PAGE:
Howdy Interwebbers. I’m Matt Cohen, and I now apparently dig The Kids in the Hall.
I was too young to really appreciate what they were doing when the show first aired in the early nineties. I remember watching it, but also remember being extremely creeped out by most of the characters and sketches. It was just too much for a seven-year-old to handle. Over the ensuing years, I would occasionally catch reruns of the show on Comedy Central, and though I would laugh, I think a lot of that childhood “creepiness” still lingered in my mind. I still didn’t give it a fair chance. And yet, I was a huge fan of all the Kids individually, following their solo careers and really enjoying them.
And then I just kind of forgot all about Kids in The Hall. I would see the DVD in stores but always pass it by with a quick glance. It just wasn’t on my radar.
That all changed on Friday night. Long story short, I bought a ticket on a whim last week to attend the Kids in the Hall reunion tour stopover in Los Angeles. After work, I headed home, ate a quick burger (gotta love In-N-Out) and jumped in my car to head downtown to the famous Orpheum theater. This was my first trip to Downtown LA and thankfully my navigation system didn’t fail me. I parked in a lot (and was a dollar short… but the guy let me slide. Shout out to Julio.) and sat in my car for a few minutes. I looked around at the others attending the show. It looked more like an audience for a Phish concert then a sketch comedy show. Mostly folks in their late thirties, bearded (the men, ya mooks), plain looking, and reeking of marijuana. In fact, the parking lot looked like there was a fog machine behind every other car. This threw me for a loop. Keep in mind, I did no prior watching of the series before the show, so I really had no idea what to expect from both the actual comedy and the crowd.
What had I gotten myself into?
What bizarre and crazy sights was I about to witness?
To put it simply - Bizarre and crazy sights… Freaking HILARIOUS ones.
I took my seat in what is a beautiful and overwhelmingly awesome Orpheum Theater. A still of Kids in the Hall comedy CDs illuminated the screen on stage. The audience quickly filled into their seats, and at 8:10 P.M on the dot, a clip rolled. If you folks haven’t already seen it online, here it is. As the boys run out of screen on the clip, and the all too familiar theme song plays, they ran onto the stage, Kevin McDonald in a pair of “tighty whities” with an apple placed firmly in mouth. The place went absolutely wild, myself included. Here I was, not fully a “fan” of the troupe, standing on my feet and cheering loudly for their return. The crowd’s energy was infectious. I actually WAS psyched for this show now. I realized that I did like these guys, a lot in fact. The compounded bits and pieces I had seen over the years must have subconsciously gelled into an affinity for the show and its players. The first sketch soon started and the night was off.
I don’t want to go into each individual scene, because there were many, and frankly I don’t remember each one. The night kind of blurred into a haze of hysterics. In the following two hours, I saw characters old and new, some one’s I knew and liked, others, I forgot I knew and some flat out brand spanking new ones. The crew (as always, Dave Foley, Mark McKinney, Bruce McCulloch, Kevin McDonald and Scott Thompson) performed to the height of their ability, which in their cases is pretty damn high. Whether playing a normal average guy, or a sexed up Chicken Lady, the commitment of the performers never lacked - particularly Bruce McCulloch, who appeared to be having the time of his life on stage. Another interesting dynamic to the group is that there is no clear cut “leader”. In fact, I often found myself gauging the audience as to who their favorite kid was and, to tell the truth, each member got almost an equal amount of acclaim and applause (except for maybe Kevin, but that’s because he is everyone’s favorite awkward man-child and needs no further acclaim). Yes, some of the new sketches were a little bit lazy, but that is really not unique in the world of sketch comedy. Few troupes have been flawless (with the exception of perhaps Monty Python and Mr. Show, in my opinion) and the sketches that lacked had plenty of that Kids in the Hall brand irreverent and bizarre humor to keep the laughs flowing. Each member of the group also got a solo scene, which was nice, each differing vastly from their cohorts, my favorite being a narrative by Mark McKinney that caught me way off guard.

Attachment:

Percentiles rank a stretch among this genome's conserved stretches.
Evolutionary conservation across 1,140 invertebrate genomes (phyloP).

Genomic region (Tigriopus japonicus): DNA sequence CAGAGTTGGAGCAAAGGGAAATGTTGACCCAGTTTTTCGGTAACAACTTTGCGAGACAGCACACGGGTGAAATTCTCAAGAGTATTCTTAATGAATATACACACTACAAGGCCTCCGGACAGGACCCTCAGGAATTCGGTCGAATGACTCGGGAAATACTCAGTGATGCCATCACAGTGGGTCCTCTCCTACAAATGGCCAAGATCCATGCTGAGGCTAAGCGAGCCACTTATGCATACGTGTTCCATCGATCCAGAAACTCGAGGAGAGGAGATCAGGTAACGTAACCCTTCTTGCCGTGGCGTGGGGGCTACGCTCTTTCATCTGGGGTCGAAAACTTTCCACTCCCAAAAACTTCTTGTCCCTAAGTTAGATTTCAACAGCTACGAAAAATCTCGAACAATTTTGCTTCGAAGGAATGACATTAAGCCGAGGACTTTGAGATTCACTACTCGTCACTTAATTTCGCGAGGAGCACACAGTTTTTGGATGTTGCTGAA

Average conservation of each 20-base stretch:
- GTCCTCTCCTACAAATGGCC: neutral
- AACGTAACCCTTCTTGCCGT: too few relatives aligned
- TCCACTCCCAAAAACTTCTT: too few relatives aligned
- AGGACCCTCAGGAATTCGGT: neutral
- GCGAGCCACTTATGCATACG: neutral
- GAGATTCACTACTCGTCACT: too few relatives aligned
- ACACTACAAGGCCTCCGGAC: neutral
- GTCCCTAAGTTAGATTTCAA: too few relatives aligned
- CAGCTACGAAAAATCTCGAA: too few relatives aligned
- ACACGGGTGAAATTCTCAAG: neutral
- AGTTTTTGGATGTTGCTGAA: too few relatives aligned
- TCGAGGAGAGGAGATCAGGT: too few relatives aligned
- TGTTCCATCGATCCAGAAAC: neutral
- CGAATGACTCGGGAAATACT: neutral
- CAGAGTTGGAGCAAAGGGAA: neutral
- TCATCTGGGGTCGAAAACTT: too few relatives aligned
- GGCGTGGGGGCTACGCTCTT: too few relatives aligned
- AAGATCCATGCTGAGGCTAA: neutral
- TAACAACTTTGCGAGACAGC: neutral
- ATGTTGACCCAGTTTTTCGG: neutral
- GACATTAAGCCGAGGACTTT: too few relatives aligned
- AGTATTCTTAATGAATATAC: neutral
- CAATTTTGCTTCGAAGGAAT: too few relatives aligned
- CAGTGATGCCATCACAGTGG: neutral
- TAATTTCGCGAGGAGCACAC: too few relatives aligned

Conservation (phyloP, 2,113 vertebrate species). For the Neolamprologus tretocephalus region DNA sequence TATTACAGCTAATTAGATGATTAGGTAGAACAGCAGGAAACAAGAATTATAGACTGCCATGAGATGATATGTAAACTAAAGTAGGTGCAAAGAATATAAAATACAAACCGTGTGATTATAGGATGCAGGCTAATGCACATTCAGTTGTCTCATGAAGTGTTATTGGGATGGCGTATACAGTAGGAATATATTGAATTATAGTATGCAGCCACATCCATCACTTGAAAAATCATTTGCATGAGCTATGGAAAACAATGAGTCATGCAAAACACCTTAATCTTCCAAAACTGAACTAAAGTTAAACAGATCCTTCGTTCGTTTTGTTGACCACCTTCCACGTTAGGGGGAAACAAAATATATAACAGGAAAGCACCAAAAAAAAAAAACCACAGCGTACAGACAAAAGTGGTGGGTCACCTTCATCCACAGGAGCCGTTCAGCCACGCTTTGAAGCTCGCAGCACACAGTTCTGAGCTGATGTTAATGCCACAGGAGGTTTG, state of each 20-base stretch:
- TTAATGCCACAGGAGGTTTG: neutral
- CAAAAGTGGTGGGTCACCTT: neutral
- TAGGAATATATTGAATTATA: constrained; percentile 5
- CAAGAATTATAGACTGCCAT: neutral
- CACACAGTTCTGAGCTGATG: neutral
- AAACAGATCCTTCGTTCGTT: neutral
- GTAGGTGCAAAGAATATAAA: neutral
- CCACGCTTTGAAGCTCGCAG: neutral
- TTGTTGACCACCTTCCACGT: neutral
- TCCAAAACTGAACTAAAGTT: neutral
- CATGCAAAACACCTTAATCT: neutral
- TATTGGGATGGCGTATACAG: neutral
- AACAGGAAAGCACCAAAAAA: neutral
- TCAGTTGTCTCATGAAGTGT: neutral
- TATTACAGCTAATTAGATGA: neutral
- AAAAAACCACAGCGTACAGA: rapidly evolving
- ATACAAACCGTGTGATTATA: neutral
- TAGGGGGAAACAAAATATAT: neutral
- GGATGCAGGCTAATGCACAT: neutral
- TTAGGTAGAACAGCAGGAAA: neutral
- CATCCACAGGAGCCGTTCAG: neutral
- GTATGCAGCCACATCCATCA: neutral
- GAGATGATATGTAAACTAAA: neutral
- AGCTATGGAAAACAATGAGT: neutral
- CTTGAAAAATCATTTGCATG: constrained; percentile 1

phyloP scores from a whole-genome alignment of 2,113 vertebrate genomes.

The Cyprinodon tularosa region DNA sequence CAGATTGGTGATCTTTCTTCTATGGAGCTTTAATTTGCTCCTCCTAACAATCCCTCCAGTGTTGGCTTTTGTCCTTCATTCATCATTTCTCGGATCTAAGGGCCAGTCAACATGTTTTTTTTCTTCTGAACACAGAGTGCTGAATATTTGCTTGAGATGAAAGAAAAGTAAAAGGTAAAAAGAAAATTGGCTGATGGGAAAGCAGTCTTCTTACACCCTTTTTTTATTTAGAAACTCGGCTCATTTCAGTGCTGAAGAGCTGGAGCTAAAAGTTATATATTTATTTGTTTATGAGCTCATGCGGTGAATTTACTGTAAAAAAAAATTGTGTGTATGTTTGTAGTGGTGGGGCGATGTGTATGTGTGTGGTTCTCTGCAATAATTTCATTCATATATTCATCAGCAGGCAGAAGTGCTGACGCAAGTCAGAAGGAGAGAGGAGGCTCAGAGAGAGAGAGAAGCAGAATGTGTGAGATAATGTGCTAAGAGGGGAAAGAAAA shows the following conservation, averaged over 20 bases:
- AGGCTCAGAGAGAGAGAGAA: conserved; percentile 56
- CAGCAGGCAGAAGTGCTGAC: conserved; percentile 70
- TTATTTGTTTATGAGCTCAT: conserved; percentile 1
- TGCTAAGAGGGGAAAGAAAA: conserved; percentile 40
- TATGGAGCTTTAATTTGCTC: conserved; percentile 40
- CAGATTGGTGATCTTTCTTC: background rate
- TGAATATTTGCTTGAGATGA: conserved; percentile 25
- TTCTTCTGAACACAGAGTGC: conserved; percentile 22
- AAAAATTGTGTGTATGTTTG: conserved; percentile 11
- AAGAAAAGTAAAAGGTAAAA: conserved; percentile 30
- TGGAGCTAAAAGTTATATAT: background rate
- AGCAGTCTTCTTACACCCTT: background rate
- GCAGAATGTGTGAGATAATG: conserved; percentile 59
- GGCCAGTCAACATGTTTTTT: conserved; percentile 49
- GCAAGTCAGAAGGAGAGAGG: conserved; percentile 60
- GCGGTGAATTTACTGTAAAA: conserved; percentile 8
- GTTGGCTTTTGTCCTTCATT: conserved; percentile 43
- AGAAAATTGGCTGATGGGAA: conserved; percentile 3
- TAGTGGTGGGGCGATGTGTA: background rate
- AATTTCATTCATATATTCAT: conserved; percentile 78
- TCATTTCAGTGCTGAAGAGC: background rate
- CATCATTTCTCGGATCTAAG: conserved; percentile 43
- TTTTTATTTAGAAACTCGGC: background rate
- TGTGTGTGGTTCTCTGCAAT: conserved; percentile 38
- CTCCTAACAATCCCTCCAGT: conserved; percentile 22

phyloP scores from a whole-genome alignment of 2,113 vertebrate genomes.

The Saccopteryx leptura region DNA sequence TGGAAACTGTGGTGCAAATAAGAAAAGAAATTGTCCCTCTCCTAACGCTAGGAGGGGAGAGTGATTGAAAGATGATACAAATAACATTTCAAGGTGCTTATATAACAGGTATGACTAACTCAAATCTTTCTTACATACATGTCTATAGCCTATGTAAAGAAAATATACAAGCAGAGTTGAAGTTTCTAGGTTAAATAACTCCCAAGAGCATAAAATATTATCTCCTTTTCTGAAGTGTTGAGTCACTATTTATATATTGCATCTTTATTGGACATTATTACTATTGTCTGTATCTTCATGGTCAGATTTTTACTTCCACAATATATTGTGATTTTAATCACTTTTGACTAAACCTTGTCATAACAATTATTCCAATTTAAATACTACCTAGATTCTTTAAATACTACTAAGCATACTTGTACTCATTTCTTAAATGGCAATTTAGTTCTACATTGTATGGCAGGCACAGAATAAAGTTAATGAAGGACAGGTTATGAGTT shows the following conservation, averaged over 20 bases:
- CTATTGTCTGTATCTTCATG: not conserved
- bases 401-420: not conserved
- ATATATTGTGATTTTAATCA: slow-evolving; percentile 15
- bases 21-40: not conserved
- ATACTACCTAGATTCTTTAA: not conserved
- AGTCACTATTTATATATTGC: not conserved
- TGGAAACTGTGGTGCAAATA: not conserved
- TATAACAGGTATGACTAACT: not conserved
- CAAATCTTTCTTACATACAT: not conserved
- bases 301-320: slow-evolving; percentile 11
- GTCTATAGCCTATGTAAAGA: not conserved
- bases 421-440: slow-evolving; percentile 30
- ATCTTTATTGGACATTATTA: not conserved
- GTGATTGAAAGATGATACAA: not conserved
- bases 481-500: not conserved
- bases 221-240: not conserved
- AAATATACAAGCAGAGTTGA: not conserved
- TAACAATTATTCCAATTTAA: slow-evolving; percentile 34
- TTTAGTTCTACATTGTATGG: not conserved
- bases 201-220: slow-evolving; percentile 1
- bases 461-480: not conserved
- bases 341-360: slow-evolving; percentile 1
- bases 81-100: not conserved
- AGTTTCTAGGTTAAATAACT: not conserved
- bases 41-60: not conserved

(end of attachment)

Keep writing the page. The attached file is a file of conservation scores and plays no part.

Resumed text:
The format of the show was also something pretty great. Each sketch was preceded with a still photo and a sample of a high-energy song to keep the momentum rolling. There was hardly any downtime between bits, which also helped to give the show a sharp and concise feel to it. At a running time of about two hours, I for one never felt bored for a moment, and was quite sad when the show ended. And confused… Before the show there was really only one character I remembered from the TV run, The “I’m crushing your head” man. And yet, he was suspiciously absent during the show. That was, until the encore started. And it was well worth the wait. If the Kids are making a stopover anywhere near you, I definitely would suggest checking them out. I can promise you a night which like you’ve never experienced before.
Well, tis all for now, happy campers. Till next morrow -and, as always,”Keep em’ bagged and boarded”
-Matt Cohen is currently crushing your head.
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